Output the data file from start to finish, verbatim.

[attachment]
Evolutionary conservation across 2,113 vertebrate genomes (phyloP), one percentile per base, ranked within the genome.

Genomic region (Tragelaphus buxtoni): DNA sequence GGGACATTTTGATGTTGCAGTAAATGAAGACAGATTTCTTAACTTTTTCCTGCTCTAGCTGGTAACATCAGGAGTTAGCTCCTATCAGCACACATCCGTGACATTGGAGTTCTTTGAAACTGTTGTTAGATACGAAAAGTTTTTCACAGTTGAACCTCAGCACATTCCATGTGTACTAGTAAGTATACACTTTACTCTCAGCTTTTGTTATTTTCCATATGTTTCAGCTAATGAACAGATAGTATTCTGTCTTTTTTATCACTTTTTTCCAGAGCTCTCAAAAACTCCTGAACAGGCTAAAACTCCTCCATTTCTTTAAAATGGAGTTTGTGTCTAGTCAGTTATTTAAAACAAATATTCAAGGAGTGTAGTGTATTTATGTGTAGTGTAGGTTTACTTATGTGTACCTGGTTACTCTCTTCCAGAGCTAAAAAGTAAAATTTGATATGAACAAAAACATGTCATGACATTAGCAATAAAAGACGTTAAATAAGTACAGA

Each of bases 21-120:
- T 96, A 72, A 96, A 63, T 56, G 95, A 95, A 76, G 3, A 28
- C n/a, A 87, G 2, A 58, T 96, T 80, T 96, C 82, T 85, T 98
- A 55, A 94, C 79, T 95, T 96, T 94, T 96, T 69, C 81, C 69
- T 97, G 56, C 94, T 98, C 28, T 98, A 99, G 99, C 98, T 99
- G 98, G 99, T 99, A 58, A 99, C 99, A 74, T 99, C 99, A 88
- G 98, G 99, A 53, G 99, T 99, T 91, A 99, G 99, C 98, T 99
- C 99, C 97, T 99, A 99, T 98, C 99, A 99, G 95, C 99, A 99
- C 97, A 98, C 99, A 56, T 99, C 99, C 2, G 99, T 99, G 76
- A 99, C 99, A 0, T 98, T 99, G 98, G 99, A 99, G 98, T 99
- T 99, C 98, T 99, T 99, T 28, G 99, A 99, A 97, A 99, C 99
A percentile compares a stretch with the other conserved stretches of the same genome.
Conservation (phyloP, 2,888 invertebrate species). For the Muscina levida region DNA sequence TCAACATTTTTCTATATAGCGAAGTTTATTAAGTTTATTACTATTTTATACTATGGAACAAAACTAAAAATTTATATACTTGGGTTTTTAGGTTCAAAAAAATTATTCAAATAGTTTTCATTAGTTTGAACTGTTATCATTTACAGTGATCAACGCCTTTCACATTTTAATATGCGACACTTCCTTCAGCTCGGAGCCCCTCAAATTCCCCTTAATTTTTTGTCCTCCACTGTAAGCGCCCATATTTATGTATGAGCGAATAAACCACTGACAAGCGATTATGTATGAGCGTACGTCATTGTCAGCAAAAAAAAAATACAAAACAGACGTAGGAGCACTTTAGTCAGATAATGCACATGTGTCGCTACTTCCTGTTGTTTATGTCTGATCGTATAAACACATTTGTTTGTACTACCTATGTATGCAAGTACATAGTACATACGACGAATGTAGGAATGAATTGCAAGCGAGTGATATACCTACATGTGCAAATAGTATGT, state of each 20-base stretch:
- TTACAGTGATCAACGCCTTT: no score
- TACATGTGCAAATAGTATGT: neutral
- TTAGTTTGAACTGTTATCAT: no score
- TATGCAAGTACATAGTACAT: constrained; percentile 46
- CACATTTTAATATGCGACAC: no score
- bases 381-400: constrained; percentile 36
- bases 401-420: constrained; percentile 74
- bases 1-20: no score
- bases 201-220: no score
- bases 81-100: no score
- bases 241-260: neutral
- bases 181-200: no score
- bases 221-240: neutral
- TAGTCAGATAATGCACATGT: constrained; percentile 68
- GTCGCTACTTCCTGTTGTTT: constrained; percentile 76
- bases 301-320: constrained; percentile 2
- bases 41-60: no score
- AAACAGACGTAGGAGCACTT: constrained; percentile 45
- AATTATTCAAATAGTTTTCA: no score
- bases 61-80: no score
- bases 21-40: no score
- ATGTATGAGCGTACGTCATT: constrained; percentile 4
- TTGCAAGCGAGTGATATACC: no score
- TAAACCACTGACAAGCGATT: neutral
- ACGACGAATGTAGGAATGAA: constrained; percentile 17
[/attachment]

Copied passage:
Evolutionary conservation across 2,113 vertebrate genomes (phyloP), one percentile per base, ranked within the genome.

Genomic region (Tragelaphus buxtoni): DNA sequence GGGACATTTTGATGTTGCAGTAAATGAAGACAGATTTCTTAACTTTTTCCTGCTCTAGCTGGTAACATCAGGAGTTAGCTCCTATCAGCACACATCCGTGACATTGGAGTTCTTTGAAACTGTTGTTAGATACGAAAAGTTTTTCACAGTTGAACCTCAGCACATTCCATGTGTACTAGTAAGTATACACTTTACTCTCAGCTTTTGTTATTTTCCATATGTTTCAGCTAATGAACAGATAGTATTCTGTCTTTTTTATCACTTTTTTCCAGAGCTCTCAAAAACTCCTGAACAGGCTAAAACTCCTCCATTTCTTTAAAATGGAGTTTGTGTCTAGTCAGTTATTTAAAACAAATATTCAAGGAGTGTAGTGTATTTATGTGTAGTGTAGGTTTACTTATGTGTACCTGGTTACTCTCTTCCAGAGCTAAAAAGTAAAATTTGATATGAACAAAAACATGTCATGACATTAGCAATAAAAGACGTTAAATAAGTACAGA

Each of bases 21-120:
- T 96, A 72, A 96, A 63, T 56, G 95, A 95, A 76, G 3, A 28
- C n/a, A 87, G 2, A 58, T 96, T 80, T 96, C 82, T 85, T 98
- A 55, A 94, C 79, T 95, T 96, T 94, T 96, T 69, C 81, C 69
- T 97, G 56, C 94, T 98, C 28, T 98, A 99, G 99, C 98, T 99
- G 98, G 99, T 99, A 58, A 99, C 99, A 74, T 99, C 99, A 88
- G 98, G 99, A 53, G 99, T 99, T 91, A 99, G 99, C 98, T 99
- C 99, C 97, T 99, A 99, T 98, C 99, A 99, G 95, C 99, A 99
- C 97, A 98, C 99, A 56, T 99, C 99, C 2, G 99, T 99, G 76
- A 99, C 99, A 0, T 98, T 99, G 98, G 99, A 99, G 98, T 99
- T 99, C 98, T 99, T 99, T 28, G 99, A 99, A 97, A 99, C 99
A percentile compares a stretch with the other conserved stretches of the same genome.
Conservation (phyloP, 2,888 invertebrate species). For the Muscina levida region DNA sequence TCAACATTTTTCTATATAGCGAAGTTTATTAAGTTTATTACTATTTTATACTATGGAACAAAACTAAAAATTTATATACTTGGGTTTTTAGGTTCAAAAAAATTATTCAAATAGTTTTCATTAGTTTGAACTGTTATCATTTACAGTGATCAACGCCTTTCACATTTTAATATGCGACACTTCCTTCAGCTCGGAGCCCCTCAAATTCCCCTTAATTTTTTGTCCTCCACTGTAAGCGCCCATATTTATGTATGAGCGAATAAACCACTGACAAGCGATTATGTATGAGCGTACGTCATTGTCAGCAAAAAAAAAATACAAAACAGACGTAGGAGCACTTTAGTCAGATAATGCACATGTGTCGCTACTTCCTGTTGTTTATGTCTGATCGTATAAACACATTTGTTTGTACTACCTATGTATGCAAGTACATAGTACATACGACGAATGTAGGAATGAATTGCAAGCGAGTGATATACCTACATGTGCAAATAGTATGT, state of each 20-base stretch:
- TTACAGTGATCAACGCCTTT: no score
- TACATGTGCAAATAGTATGT: neutral
- TTAGTTTGAACTGTTATCAT: no score
- TATGCAAGTACATAGTACAT: constrained; percentile 46
- CACATTTTAATATGCGACAC: no score
- bases 381-400: constrained; percentile 36
- bases 401-420: constrained; percentile 74
- bases 1-20: no score
- bases 201-220: no score
- bases 81-100: no score
- bases 241-260: neutral
- bases 181-200: no score
- bases 221-240: neutral
- TAGTCAGATAATGCACATGT: constrained; percentile 68
- GTCGCTACTTCCTGTTGTTT: constrained; percentile 76
- bases 301-320: constrained; percentile 2
- bases 41-60: no score
- AAACAGACGTAGGAGCACTT: constrained; percentile 45
- AATTATTCAAATAGTTTTCA: no score
- bases 61-80: no score
- bases 21-40: no score
- ATGTATGAGCGTACGTCATT: constrained; percentile 4
- TTGCAAGCGAGTGATATACC: no score
- TAAACCACTGACAAGCGATT: neutral
- ACGACGAATGTAGGAATGAA: constrained; percentile 17